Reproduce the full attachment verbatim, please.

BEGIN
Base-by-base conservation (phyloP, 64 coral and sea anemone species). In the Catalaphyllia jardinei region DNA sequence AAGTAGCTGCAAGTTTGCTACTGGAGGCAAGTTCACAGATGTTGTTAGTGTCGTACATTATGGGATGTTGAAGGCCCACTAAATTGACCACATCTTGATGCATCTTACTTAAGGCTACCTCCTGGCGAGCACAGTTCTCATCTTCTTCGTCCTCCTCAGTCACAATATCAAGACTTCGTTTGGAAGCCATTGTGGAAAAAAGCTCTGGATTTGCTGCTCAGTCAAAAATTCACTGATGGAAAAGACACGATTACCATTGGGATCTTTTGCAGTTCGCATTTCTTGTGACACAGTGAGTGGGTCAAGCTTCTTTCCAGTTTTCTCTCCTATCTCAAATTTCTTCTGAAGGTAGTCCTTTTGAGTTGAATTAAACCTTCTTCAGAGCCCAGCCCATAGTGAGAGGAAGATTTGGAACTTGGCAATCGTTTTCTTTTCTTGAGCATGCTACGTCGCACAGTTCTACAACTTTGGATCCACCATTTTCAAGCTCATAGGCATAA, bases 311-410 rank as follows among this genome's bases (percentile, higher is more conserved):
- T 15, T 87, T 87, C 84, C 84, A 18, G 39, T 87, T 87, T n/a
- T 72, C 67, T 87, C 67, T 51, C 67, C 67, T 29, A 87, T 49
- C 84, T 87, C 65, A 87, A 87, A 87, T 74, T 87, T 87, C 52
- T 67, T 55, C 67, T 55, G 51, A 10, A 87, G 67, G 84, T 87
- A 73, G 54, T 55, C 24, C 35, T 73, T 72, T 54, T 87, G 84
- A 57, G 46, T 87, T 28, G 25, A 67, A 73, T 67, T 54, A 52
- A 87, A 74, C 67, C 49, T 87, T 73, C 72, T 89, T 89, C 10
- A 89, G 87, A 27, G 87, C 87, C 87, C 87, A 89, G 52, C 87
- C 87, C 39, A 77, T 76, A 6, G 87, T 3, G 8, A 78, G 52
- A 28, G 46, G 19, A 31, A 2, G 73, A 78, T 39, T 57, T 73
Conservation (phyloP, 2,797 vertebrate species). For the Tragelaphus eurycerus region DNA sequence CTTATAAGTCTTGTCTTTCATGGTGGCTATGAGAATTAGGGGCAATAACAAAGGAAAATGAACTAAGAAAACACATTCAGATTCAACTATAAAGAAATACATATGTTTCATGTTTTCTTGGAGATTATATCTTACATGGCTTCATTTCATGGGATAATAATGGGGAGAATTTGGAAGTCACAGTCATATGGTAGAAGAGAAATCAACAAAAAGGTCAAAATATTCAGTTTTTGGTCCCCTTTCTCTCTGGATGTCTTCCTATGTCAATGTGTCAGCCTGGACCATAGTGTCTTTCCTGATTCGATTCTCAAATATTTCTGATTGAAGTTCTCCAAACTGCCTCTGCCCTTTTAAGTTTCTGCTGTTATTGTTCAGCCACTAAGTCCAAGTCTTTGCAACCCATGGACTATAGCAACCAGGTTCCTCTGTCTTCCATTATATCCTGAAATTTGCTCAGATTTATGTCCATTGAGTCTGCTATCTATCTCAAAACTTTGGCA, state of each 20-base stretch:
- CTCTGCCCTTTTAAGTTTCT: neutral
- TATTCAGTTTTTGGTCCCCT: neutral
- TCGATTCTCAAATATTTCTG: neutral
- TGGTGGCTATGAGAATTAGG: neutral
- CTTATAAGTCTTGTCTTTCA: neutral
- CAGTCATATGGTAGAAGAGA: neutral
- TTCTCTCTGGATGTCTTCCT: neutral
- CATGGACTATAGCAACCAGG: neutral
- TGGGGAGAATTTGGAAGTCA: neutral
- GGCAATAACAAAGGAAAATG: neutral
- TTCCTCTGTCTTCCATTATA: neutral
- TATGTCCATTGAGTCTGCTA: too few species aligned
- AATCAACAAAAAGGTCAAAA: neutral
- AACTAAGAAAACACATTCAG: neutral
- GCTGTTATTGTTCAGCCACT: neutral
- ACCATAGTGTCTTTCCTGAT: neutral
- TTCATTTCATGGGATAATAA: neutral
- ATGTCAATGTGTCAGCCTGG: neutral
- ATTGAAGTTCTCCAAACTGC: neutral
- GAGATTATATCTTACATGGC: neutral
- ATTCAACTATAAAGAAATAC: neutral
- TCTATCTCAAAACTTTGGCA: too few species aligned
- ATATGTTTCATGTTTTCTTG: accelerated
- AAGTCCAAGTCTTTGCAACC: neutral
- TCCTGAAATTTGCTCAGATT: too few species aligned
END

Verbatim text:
Base-by-base conservation (phyloP, 64 coral and sea anemone species). In the Catalaphyllia jardinei region DNA sequence AAGTAGCTGCAAGTTTGCTACTGGAGGCAAGTTCACAGATGTTGTTAGTGTCGTACATTATGGGATGTTGAAGGCCCACTAAATTGACCACATCTTGATGCATCTTACTTAAGGCTACCTCCTGGCGAGCACAGTTCTCATCTTCTTCGTCCTCCTCAGTCACAATATCAAGACTTCGTTTGGAAGCCATTGTGGAAAAAAGCTCTGGATTTGCTGCTCAGTCAAAAATTCACTGATGGAAAAGACACGATTACCATTGGGATCTTTTGCAGTTCGCATTTCTTGTGACACAGTGAGTGGGTCAAGCTTCTTTCCAGTTTTCTCTCCTATCTCAAATTTCTTCTGAAGGTAGTCCTTTTGAGTTGAATTAAACCTTCTTCAGAGCCCAGCCCATAGTGAGAGGAAGATTTGGAACTTGGCAATCGTTTTCTTTTCTTGAGCATGCTACGTCGCACAGTTCTACAACTTTGGATCCACCATTTTCAAGCTCATAGGCATAA, bases 311-410 rank as follows among this genome's bases (percentile, higher is more conserved):
- T 15, T 87, T 87, C 84, C 84, A 18, G 39, T 87, T 87, T n/a
- T 72, C 67, T 87, C 67, T 51, C 67, C 67, T 29, A 87, T 49
- C 84, T 87, C 65, A 87, A 87, A 87, T 74, T 87, T 87, C 52
- T 67, T 55, C 67, T 55, G 51, A 10, A 87, G 67, G 84, T 87
- A 73, G 54, T 55, C 24, C 35, T 73, T 72, T 54, T 87, G 84
- A 57, G 46, T 87, T 28, G 25, A 67, A 73, T 67, T 54, A 52
- A 87, A 74, C 67, C 49, T 87, T 73, C 72, T 89, T 89, C 10
- A 89, G 87, A 27, G 87, C 87, C 87, C 87, A 89, G 52, C 87
- C 87, C 39, A 77, T 76, A 6, G 87, T 3, G 8, A 78, G 52
- A 28, G 46, G 19, A 31, A 2, G 73, A 78, T 39, T 57, T 73
Conservation (phyloP, 2,797 vertebrate species). For the Tragelaphus eurycerus region DNA sequence CTTATAAGTCTTGTCTTTCATGGTGGCTATGAGAATTAGGGGCAATAACAAAGGAAAATGAACTAAGAAAACACATTCAGATTCAACTATAAAGAAATACATATGTTTCATGTTTTCTTGGAGATTATATCTTACATGGCTTCATTTCATGGGATAATAATGGGGAGAATTTGGAAGTCACAGTCATATGGTAGAAGAGAAATCAACAAAAAGGTCAAAATATTCAGTTTTTGGTCCCCTTTCTCTCTGGATGTCTTCCTATGTCAATGTGTCAGCCTGGACCATAGTGTCTTTCCTGATTCGATTCTCAAATATTTCTGATTGAAGTTCTCCAAACTGCCTCTGCCCTTTTAAGTTTCTGCTGTTATTGTTCAGCCACTAAGTCCAAGTCTTTGCAACCCATGGACTATAGCAACCAGGTTCCTCTGTCTTCCATTATATCCTGAAATTTGCTCAGATTTATGTCCATTGAGTCTGCTATCTATCTCAAAACTTTGGCA, state of each 20-base stretch:
- CTCTGCCCTTTTAAGTTTCT: neutral
- TATTCAGTTTTTGGTCCCCT: neutral
- TCGATTCTCAAATATTTCTG: neutral
- TGGTGGCTATGAGAATTAGG: neutral
- CTTATAAGTCTTGTCTTTCA: neutral
- CAGTCATATGGTAGAAGAGA: neutral
- TTCTCTCTGGATGTCTTCCT: neutral
- CATGGACTATAGCAACCAGG: neutral
- TGGGGAGAATTTGGAAGTCA: neutral
- GGCAATAACAAAGGAAAATG: neutral
- TTCCTCTGTCTTCCATTATA: neutral
- TATGTCCATTGAGTCTGCTA: too few species aligned
- AATCAACAAAAAGGTCAAAA: neutral
- AACTAAGAAAACACATTCAG: neutral
- GCTGTTATTGTTCAGCCACT: neutral
- ACCATAGTGTCTTTCCTGAT: neutral
- TTCATTTCATGGGATAATAA: neutral
- ATGTCAATGTGTCAGCCTGG: neutral
- ATTGAAGTTCTCCAAACTGC: neutral
- GAGATTATATCTTACATGGC: neutral
- ATTCAACTATAAAGAAATAC: neutral
- TCTATCTCAAAACTTTGGCA: too few species aligned
- ATATGTTTCATGTTTTCTTG: accelerated
- AAGTCCAAGTCTTTGCAACC: neutral
- TCCTGAAATTTGCTCAGATT: too few species aligned